Forbes has posted a great piece by Eric E. Sterling on how the drug war hurts businesses and investors in addition to increasing public and private corruption:
In the early 1980s, I helped Congress investigate how drug money laundering was compromising legal casino gambling as the drug business responded to the Bank Secrecy Act. Congress heard, but did not understand, how our drug laws hurt a sector of American business. Congress pushed currency transaction reporting, for example.
The 8,000 reports filed in 1985 have grown to over 14,800,000 in FY2011. What had been a minor inconvenience is now a major responsibility that costs banks hundreds of millions of dollars annually. Despite this burden, the great untaxed profits of illegal drug sales worldwide have enabled local drug trafficking gangs to transform into global criminal organizations.
Drug prohibition enterprises corrupt bank officers and tellers, accountants, lawyers, financial advisors, real estate brokers, securities dealers, freight forwarders, shipping companies, airline employees, etc. to ship and pay for drugs, and to launder their receipts and profits. In one example, in March 2010, corruption was exposed in the Wachovia unit of Wells Fargo Bank, now the fifth largest U.S. bank by deposits. Wachovia was forced to disgorge $110 million and was fined $50 million for failing to internally police $378 billion in transactions with casas de cambio in Mexico that laundered drug profits. Businesses cannot count on the integrity of their agents or counterparts in such environments, and Wachovia’s shareholders paid an enormous price.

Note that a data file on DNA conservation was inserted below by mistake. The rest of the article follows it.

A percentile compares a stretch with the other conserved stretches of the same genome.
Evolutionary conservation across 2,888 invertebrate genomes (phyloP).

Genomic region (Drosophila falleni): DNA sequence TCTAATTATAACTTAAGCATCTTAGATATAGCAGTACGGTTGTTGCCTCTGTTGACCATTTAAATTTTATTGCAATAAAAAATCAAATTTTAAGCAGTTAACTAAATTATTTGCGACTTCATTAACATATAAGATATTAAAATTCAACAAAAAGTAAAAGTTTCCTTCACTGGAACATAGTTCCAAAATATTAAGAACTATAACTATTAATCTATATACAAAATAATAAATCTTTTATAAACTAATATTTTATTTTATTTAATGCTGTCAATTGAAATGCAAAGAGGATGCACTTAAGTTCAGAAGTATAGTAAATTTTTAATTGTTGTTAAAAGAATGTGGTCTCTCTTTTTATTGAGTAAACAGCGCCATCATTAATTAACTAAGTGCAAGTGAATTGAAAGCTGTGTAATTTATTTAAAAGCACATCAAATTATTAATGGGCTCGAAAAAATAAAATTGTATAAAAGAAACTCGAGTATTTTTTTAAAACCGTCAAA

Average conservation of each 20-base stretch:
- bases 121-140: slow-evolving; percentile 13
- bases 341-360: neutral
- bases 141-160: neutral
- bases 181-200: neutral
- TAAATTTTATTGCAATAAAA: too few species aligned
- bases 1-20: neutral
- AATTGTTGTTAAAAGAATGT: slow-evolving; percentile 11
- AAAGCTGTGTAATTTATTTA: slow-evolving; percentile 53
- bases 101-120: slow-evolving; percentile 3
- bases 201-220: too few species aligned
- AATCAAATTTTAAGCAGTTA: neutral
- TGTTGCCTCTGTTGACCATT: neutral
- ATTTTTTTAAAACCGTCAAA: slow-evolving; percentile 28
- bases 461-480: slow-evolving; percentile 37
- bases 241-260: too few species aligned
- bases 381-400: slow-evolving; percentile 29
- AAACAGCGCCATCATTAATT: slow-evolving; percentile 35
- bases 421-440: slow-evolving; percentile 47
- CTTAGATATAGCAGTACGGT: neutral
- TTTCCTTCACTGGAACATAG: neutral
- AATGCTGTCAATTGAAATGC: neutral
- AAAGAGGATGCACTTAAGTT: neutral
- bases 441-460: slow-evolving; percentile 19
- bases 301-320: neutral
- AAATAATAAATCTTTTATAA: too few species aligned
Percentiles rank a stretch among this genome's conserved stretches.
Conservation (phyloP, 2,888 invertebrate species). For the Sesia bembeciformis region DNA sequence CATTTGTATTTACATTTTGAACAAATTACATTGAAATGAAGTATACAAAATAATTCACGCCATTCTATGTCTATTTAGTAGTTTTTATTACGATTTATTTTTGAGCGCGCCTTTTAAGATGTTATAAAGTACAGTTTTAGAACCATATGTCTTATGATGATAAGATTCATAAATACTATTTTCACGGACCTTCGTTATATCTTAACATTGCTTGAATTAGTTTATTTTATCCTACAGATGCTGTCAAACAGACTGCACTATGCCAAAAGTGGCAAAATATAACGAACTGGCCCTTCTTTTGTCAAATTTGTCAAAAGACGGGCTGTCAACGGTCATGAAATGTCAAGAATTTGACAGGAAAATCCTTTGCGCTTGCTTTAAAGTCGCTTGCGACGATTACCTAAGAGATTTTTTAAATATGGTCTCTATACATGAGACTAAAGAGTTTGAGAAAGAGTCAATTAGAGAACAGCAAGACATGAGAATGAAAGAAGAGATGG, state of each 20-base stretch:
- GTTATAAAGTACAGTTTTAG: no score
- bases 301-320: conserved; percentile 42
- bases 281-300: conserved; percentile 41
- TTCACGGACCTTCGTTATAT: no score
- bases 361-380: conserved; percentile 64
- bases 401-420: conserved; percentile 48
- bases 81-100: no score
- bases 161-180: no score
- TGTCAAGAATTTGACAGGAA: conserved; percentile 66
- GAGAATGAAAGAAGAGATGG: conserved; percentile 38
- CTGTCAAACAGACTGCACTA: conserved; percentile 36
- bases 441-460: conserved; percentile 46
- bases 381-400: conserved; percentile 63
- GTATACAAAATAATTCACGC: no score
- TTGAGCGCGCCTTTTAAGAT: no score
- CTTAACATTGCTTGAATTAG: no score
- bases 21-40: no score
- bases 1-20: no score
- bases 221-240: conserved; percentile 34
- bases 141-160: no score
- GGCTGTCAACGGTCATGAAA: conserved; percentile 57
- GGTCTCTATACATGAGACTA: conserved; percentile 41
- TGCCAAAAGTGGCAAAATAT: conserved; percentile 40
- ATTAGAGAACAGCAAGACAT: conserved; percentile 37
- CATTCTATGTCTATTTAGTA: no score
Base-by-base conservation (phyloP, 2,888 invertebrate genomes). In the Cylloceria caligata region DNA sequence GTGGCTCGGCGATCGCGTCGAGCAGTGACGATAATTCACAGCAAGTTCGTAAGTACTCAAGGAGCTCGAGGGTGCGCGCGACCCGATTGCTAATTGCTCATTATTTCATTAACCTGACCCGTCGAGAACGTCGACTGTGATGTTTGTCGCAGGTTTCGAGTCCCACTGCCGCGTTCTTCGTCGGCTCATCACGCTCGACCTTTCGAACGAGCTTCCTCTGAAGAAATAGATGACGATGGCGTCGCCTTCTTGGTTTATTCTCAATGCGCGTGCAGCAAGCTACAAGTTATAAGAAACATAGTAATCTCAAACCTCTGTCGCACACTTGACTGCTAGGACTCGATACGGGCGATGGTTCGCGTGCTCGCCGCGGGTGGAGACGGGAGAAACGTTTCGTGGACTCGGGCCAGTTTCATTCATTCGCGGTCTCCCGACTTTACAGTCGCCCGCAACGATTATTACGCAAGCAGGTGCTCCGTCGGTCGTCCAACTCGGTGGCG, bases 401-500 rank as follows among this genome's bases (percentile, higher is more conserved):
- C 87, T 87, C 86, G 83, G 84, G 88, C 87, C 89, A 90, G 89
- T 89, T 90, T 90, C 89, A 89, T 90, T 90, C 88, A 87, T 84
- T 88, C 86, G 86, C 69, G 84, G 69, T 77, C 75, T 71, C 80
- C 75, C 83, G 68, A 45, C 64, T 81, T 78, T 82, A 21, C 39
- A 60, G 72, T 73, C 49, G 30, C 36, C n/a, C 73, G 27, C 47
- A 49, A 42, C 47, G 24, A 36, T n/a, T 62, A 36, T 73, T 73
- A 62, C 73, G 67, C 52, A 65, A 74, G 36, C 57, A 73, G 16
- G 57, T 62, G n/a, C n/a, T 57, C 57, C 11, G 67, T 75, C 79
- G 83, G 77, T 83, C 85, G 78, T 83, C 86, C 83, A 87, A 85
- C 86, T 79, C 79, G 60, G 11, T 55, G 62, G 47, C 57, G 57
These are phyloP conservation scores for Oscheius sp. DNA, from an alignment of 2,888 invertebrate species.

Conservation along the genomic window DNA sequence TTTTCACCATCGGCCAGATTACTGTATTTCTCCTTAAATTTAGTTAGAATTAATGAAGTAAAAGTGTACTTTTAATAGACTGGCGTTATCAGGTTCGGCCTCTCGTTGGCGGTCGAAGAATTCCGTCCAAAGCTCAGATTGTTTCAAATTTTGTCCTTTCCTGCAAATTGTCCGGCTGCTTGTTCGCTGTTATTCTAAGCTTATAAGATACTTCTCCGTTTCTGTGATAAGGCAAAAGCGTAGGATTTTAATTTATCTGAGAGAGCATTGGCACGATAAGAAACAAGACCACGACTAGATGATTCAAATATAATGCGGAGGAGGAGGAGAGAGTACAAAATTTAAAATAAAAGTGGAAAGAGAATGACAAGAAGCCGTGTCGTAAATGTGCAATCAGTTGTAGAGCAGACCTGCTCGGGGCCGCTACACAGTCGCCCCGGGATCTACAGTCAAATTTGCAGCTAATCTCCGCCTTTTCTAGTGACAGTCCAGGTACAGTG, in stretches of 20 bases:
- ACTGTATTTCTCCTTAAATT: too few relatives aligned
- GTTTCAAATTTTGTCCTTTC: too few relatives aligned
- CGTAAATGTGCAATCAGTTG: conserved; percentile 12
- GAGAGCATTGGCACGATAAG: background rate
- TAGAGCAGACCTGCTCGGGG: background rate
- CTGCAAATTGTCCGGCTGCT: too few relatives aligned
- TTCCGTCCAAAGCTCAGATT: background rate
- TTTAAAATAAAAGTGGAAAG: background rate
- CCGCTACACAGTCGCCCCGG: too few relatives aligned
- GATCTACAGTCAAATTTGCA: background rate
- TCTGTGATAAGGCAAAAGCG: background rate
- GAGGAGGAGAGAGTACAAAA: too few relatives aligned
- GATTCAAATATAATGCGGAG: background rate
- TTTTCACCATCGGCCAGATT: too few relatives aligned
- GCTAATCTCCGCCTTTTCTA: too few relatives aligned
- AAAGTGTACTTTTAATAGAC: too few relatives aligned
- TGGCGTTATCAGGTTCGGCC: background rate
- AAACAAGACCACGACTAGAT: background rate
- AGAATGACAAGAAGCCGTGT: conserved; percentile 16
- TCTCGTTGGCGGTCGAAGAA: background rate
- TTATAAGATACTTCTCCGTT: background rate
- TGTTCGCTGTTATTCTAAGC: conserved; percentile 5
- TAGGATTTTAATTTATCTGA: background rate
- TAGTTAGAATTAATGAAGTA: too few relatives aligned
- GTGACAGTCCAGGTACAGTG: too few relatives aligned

All over the world, drug organizations depend upon corrupting border guards, customs inspectors, police, prosecutors, judges, legislators, cabinet ministers, military officers, intelligence agents, financial regulators, and presidents and prime ministers. Businesses cannot count on the integrity of government officials in such environments.
And this is just the tip of the iceberg, in my opinion. The true cost of the quagmire cannot be measured when entire industries, such as hemp, are not allowed to exist at all under current law. However, I think this is a great piece that raises many points on the cost of prohibition that many readers may not have considered before, so I recommend reading the whole thing.